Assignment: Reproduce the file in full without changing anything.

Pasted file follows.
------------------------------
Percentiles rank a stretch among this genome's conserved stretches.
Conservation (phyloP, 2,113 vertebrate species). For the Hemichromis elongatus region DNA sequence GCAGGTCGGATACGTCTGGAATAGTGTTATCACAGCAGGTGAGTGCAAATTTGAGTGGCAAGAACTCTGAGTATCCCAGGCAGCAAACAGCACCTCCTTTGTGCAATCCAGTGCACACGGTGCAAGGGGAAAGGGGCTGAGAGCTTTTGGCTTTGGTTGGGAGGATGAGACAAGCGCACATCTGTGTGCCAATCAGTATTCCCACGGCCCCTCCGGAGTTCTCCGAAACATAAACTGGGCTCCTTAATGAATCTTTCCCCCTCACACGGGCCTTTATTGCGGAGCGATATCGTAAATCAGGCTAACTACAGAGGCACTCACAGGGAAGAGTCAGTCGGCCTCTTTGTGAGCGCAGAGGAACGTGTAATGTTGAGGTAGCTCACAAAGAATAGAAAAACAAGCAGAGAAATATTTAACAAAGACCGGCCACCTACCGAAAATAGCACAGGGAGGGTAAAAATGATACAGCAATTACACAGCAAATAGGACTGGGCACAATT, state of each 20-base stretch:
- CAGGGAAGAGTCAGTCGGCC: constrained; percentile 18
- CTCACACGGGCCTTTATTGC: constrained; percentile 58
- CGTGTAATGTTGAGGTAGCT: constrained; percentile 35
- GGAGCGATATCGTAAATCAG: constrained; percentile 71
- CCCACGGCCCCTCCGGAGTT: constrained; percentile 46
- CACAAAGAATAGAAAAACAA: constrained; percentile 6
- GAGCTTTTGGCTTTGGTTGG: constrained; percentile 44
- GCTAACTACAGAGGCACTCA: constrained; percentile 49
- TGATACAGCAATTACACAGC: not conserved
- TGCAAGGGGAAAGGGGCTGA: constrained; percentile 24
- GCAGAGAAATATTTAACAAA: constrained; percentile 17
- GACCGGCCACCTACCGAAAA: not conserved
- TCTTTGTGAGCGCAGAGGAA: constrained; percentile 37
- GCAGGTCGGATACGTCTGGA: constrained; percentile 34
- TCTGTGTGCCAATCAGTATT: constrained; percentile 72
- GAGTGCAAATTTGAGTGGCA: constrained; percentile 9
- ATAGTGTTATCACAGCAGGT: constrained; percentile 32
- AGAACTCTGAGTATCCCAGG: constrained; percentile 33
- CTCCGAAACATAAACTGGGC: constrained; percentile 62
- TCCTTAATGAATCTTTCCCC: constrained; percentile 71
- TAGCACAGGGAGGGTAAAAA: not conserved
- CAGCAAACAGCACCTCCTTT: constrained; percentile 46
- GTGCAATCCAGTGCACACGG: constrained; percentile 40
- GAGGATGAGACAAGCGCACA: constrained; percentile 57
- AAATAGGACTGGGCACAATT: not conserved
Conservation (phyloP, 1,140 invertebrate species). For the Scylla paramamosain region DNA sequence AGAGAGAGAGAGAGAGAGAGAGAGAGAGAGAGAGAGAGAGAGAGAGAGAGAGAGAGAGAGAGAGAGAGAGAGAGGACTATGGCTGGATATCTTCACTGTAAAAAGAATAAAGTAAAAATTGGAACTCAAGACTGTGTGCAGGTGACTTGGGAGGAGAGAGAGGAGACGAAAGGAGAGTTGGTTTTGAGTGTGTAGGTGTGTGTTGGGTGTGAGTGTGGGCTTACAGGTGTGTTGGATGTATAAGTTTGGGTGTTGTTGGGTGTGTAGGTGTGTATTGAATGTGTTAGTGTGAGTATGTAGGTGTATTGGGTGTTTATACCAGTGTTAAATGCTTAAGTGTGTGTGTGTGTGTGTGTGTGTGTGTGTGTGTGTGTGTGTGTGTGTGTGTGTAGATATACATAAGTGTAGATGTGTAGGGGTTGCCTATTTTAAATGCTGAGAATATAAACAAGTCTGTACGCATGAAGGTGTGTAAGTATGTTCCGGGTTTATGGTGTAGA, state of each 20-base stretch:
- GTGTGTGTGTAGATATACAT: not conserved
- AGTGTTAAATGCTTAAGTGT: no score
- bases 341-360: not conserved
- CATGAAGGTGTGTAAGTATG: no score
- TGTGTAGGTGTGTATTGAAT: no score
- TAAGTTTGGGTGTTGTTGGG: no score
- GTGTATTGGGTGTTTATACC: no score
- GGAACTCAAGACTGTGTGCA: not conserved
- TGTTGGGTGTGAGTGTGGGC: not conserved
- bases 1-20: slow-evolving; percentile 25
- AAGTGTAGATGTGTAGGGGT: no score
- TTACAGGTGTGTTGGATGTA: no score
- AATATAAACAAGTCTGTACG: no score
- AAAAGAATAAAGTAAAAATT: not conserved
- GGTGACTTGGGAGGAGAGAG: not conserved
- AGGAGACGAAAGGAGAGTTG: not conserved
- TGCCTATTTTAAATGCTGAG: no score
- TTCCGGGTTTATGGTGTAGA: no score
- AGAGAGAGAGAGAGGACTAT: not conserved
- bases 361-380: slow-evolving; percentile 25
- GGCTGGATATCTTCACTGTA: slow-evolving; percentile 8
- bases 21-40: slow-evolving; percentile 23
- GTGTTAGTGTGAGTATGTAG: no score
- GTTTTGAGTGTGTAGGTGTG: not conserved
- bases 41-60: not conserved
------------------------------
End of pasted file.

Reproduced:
Percentiles rank a stretch among this genome's conserved stretches.
Conservation (phyloP, 2,113 vertebrate species). For the Hemichromis elongatus region DNA sequence GCAGGTCGGATACGTCTGGAATAGTGTTATCACAGCAGGTGAGTGCAAATTTGAGTGGCAAGAACTCTGAGTATCCCAGGCAGCAAACAGCACCTCCTTTGTGCAATCCAGTGCACACGGTGCAAGGGGAAAGGGGCTGAGAGCTTTTGGCTTTGGTTGGGAGGATGAGACAAGCGCACATCTGTGTGCCAATCAGTATTCCCACGGCCCCTCCGGAGTTCTCCGAAACATAAACTGGGCTCCTTAATGAATCTTTCCCCCTCACACGGGCCTTTATTGCGGAGCGATATCGTAAATCAGGCTAACTACAGAGGCACTCACAGGGAAGAGTCAGTCGGCCTCTTTGTGAGCGCAGAGGAACGTGTAATGTTGAGGTAGCTCACAAAGAATAGAAAAACAAGCAGAGAAATATTTAACAAAGACCGGCCACCTACCGAAAATAGCACAGGGAGGGTAAAAATGATACAGCAATTACACAGCAAATAGGACTGGGCACAATT, state of each 20-base stretch:
- CAGGGAAGAGTCAGTCGGCC: constrained; percentile 18
- CTCACACGGGCCTTTATTGC: constrained; percentile 58
- CGTGTAATGTTGAGGTAGCT: constrained; percentile 35
- GGAGCGATATCGTAAATCAG: constrained; percentile 71
- CCCACGGCCCCTCCGGAGTT: constrained; percentile 46
- CACAAAGAATAGAAAAACAA: constrained; percentile 6
- GAGCTTTTGGCTTTGGTTGG: constrained; percentile 44
- GCTAACTACAGAGGCACTCA: constrained; percentile 49
- TGATACAGCAATTACACAGC: not conserved
- TGCAAGGGGAAAGGGGCTGA: constrained; percentile 24
- GCAGAGAAATATTTAACAAA: constrained; percentile 17
- GACCGGCCACCTACCGAAAA: not conserved
- TCTTTGTGAGCGCAGAGGAA: constrained; percentile 37
- GCAGGTCGGATACGTCTGGA: constrained; percentile 34
- TCTGTGTGCCAATCAGTATT: constrained; percentile 72
- GAGTGCAAATTTGAGTGGCA: constrained; percentile 9
- ATAGTGTTATCACAGCAGGT: constrained; percentile 32
- AGAACTCTGAGTATCCCAGG: constrained; percentile 33
- CTCCGAAACATAAACTGGGC: constrained; percentile 62
- TCCTTAATGAATCTTTCCCC: constrained; percentile 71
- TAGCACAGGGAGGGTAAAAA: not conserved
- CAGCAAACAGCACCTCCTTT: constrained; percentile 46
- GTGCAATCCAGTGCACACGG: constrained; percentile 40
- GAGGATGAGACAAGCGCACA: constrained; percentile 57
- AAATAGGACTGGGCACAATT: not conserved
Conservation (phyloP, 1,140 invertebrate species). For the Scylla paramamosain region DNA sequence AGAGAGAGAGAGAGAGAGAGAGAGAGAGAGAGAGAGAGAGAGAGAGAGAGAGAGAGAGAGAGAGAGAGAGAGAGGACTATGGCTGGATATCTTCACTGTAAAAAGAATAAAGTAAAAATTGGAACTCAAGACTGTGTGCAGGTGACTTGGGAGGAGAGAGAGGAGACGAAAGGAGAGTTGGTTTTGAGTGTGTAGGTGTGTGTTGGGTGTGAGTGTGGGCTTACAGGTGTGTTGGATGTATAAGTTTGGGTGTTGTTGGGTGTGTAGGTGTGTATTGAATGTGTTAGTGTGAGTATGTAGGTGTATTGGGTGTTTATACCAGTGTTAAATGCTTAAGTGTGTGTGTGTGTGTGTGTGTGTGTGTGTGTGTGTGTGTGTGTGTGTGTGTGTAGATATACATAAGTGTAGATGTGTAGGGGTTGCCTATTTTAAATGCTGAGAATATAAACAAGTCTGTACGCATGAAGGTGTGTAAGTATGTTCCGGGTTTATGGTGTAGA, state of each 20-base stretch:
- GTGTGTGTGTAGATATACAT: not conserved
- AGTGTTAAATGCTTAAGTGT: no score
- bases 341-360: not conserved
- CATGAAGGTGTGTAAGTATG: no score
- TGTGTAGGTGTGTATTGAAT: no score
- TAAGTTTGGGTGTTGTTGGG: no score
- GTGTATTGGGTGTTTATACC: no score
- GGAACTCAAGACTGTGTGCA: not conserved
- TGTTGGGTGTGAGTGTGGGC: not conserved
- bases 1-20: slow-evolving; percentile 25
- AAGTGTAGATGTGTAGGGGT: no score
- TTACAGGTGTGTTGGATGTA: no score
- AATATAAACAAGTCTGTACG: no score
- AAAAGAATAAAGTAAAAATT: not conserved
- GGTGACTTGGGAGGAGAGAG: not conserved
- AGGAGACGAAAGGAGAGTTG: not conserved
- TGCCTATTTTAAATGCTGAG: no score
- TTCCGGGTTTATGGTGTAGA: no score
- AGAGAGAGAGAGAGGACTAT: not conserved
- bases 361-380: slow-evolving; percentile 25
- GGCTGGATATCTTCACTGTA: slow-evolving; percentile 8
- bases 21-40: slow-evolving; percentile 23
- GTGTTAGTGTGAGTATGTAG: no score
- GTTTTGAGTGTGTAGGTGTG: not conserved
- bases 41-60: not conserved